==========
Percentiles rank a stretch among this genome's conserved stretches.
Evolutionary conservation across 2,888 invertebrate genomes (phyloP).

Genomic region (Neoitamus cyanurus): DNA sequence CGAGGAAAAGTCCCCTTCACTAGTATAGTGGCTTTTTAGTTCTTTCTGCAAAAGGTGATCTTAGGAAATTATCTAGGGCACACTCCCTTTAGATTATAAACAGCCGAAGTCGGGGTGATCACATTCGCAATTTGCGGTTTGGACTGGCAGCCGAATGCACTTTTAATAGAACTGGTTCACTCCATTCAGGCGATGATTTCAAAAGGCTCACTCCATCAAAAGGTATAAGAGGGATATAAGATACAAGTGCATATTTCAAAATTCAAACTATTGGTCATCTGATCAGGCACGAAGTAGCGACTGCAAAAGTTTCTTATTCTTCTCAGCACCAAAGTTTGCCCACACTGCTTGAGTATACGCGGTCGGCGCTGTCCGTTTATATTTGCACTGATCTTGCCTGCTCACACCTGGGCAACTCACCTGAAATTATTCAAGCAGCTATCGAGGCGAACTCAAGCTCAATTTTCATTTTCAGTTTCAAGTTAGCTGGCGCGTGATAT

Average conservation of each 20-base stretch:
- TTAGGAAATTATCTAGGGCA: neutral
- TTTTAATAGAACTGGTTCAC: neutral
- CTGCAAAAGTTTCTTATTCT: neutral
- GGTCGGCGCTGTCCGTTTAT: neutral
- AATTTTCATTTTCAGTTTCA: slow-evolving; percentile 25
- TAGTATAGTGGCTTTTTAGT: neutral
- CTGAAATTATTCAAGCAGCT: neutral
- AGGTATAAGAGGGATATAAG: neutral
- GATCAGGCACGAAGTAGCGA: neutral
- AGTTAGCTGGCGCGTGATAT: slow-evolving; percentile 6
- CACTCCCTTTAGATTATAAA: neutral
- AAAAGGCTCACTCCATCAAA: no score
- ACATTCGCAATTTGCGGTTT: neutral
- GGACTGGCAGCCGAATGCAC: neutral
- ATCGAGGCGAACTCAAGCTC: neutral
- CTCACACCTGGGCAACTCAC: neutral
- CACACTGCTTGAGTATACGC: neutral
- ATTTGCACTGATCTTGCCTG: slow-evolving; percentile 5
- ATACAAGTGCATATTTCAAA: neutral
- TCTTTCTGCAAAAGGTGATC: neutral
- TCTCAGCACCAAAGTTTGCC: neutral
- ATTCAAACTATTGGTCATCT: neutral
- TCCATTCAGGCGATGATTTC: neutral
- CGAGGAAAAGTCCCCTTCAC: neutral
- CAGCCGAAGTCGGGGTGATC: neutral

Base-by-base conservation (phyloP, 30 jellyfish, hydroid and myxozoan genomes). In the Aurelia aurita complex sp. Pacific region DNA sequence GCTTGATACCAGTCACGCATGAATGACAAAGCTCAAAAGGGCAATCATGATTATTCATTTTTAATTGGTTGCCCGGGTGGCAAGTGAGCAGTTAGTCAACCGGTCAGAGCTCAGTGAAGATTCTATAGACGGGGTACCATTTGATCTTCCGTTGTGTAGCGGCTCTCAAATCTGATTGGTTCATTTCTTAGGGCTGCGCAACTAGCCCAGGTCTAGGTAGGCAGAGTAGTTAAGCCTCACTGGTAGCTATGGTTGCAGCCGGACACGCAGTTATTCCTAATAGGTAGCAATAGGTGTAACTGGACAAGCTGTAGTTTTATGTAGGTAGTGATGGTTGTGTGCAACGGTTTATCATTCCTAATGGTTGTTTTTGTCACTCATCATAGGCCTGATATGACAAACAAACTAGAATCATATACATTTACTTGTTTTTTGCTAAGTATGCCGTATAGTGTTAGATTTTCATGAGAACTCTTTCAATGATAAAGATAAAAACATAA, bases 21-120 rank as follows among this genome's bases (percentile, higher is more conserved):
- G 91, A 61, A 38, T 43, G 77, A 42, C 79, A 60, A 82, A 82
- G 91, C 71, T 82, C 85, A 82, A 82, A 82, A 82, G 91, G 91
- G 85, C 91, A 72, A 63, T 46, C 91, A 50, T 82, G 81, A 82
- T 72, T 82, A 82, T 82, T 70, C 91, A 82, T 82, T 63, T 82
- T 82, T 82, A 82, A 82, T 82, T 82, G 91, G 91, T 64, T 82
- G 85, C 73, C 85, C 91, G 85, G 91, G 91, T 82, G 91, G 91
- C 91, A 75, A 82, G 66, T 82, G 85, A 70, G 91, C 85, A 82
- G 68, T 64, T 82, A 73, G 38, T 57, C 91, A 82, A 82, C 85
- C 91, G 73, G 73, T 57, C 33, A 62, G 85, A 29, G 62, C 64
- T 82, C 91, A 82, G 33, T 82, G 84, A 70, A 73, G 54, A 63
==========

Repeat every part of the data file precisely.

Percentiles rank a stretch among this genome's conserved stretches.
Evolutionary conservation across 2,888 invertebrate genomes (phyloP).

Genomic region (Neoitamus cyanurus): DNA sequence CGAGGAAAAGTCCCCTTCACTAGTATAGTGGCTTTTTAGTTCTTTCTGCAAAAGGTGATCTTAGGAAATTATCTAGGGCACACTCCCTTTAGATTATAAACAGCCGAAGTCGGGGTGATCACATTCGCAATTTGCGGTTTGGACTGGCAGCCGAATGCACTTTTAATAGAACTGGTTCACTCCATTCAGGCGATGATTTCAAAAGGCTCACTCCATCAAAAGGTATAAGAGGGATATAAGATACAAGTGCATATTTCAAAATTCAAACTATTGGTCATCTGATCAGGCACGAAGTAGCGACTGCAAAAGTTTCTTATTCTTCTCAGCACCAAAGTTTGCCCACACTGCTTGAGTATACGCGGTCGGCGCTGTCCGTTTATATTTGCACTGATCTTGCCTGCTCACACCTGGGCAACTCACCTGAAATTATTCAAGCAGCTATCGAGGCGAACTCAAGCTCAATTTTCATTTTCAGTTTCAAGTTAGCTGGCGCGTGATAT

Average conservation of each 20-base stretch:
- TTAGGAAATTATCTAGGGCA: neutral
- TTTTAATAGAACTGGTTCAC: neutral
- CTGCAAAAGTTTCTTATTCT: neutral
- GGTCGGCGCTGTCCGTTTAT: neutral
- AATTTTCATTTTCAGTTTCA: slow-evolving; percentile 25
- TAGTATAGTGGCTTTTTAGT: neutral
- CTGAAATTATTCAAGCAGCT: neutral
- AGGTATAAGAGGGATATAAG: neutral
- GATCAGGCACGAAGTAGCGA: neutral
- AGTTAGCTGGCGCGTGATAT: slow-evolving; percentile 6
- CACTCCCTTTAGATTATAAA: neutral
- AAAAGGCTCACTCCATCAAA: no score
- ACATTCGCAATTTGCGGTTT: neutral
- GGACTGGCAGCCGAATGCAC: neutral
- ATCGAGGCGAACTCAAGCTC: neutral
- CTCACACCTGGGCAACTCAC: neutral
- CACACTGCTTGAGTATACGC: neutral
- ATTTGCACTGATCTTGCCTG: slow-evolving; percentile 5
- ATACAAGTGCATATTTCAAA: neutral
- TCTTTCTGCAAAAGGTGATC: neutral
- TCTCAGCACCAAAGTTTGCC: neutral
- ATTCAAACTATTGGTCATCT: neutral
- TCCATTCAGGCGATGATTTC: neutral
- CGAGGAAAAGTCCCCTTCAC: neutral
- CAGCCGAAGTCGGGGTGATC: neutral

Base-by-base conservation (phyloP, 30 jellyfish, hydroid and myxozoan genomes). In the Aurelia aurita complex sp. Pacific region DNA sequence GCTTGATACCAGTCACGCATGAATGACAAAGCTCAAAAGGGCAATCATGATTATTCATTTTTAATTGGTTGCCCGGGTGGCAAGTGAGCAGTTAGTCAACCGGTCAGAGCTCAGTGAAGATTCTATAGACGGGGTACCATTTGATCTTCCGTTGTGTAGCGGCTCTCAAATCTGATTGGTTCATTTCTTAGGGCTGCGCAACTAGCCCAGGTCTAGGTAGGCAGAGTAGTTAAGCCTCACTGGTAGCTATGGTTGCAGCCGGACACGCAGTTATTCCTAATAGGTAGCAATAGGTGTAACTGGACAAGCTGTAGTTTTATGTAGGTAGTGATGGTTGTGTGCAACGGTTTATCATTCCTAATGGTTGTTTTTGTCACTCATCATAGGCCTGATATGACAAACAAACTAGAATCATATACATTTACTTGTTTTTTGCTAAGTATGCCGTATAGTGTTAGATTTTCATGAGAACTCTTTCAATGATAAAGATAAAAACATAA, bases 21-120 rank as follows among this genome's bases (percentile, higher is more conserved):
- G 91, A 61, A 38, T 43, G 77, A 42, C 79, A 60, A 82, A 82
- G 91, C 71, T 82, C 85, A 82, A 82, A 82, A 82, G 91, G 91
- G 85, C 91, A 72, A 63, T 46, C 91, A 50, T 82, G 81, A 82
- T 72, T 82, A 82, T 82, T 70, C 91, A 82, T 82, T 63, T 82
- T 82, T 82, A 82, A 82, T 82, T 82, G 91, G 91, T 64, T 82
- G 85, C 73, C 85, C 91, G 85, G 91, G 91, T 82, G 91, G 91
- C 91, A 75, A 82, G 66, T 82, G 85, A 70, G 91, C 85, A 82
- G 68, T 64, T 82, A 73, G 38, T 57, C 91, A 82, A 82, C 85
- C 91, G 73, G 73, T 57, C 33, A 62, G 85, A 29, G 62, C 64
- T 82, C 91, A 82, G 33, T 82, G 84, A 70, A 73, G 54, A 63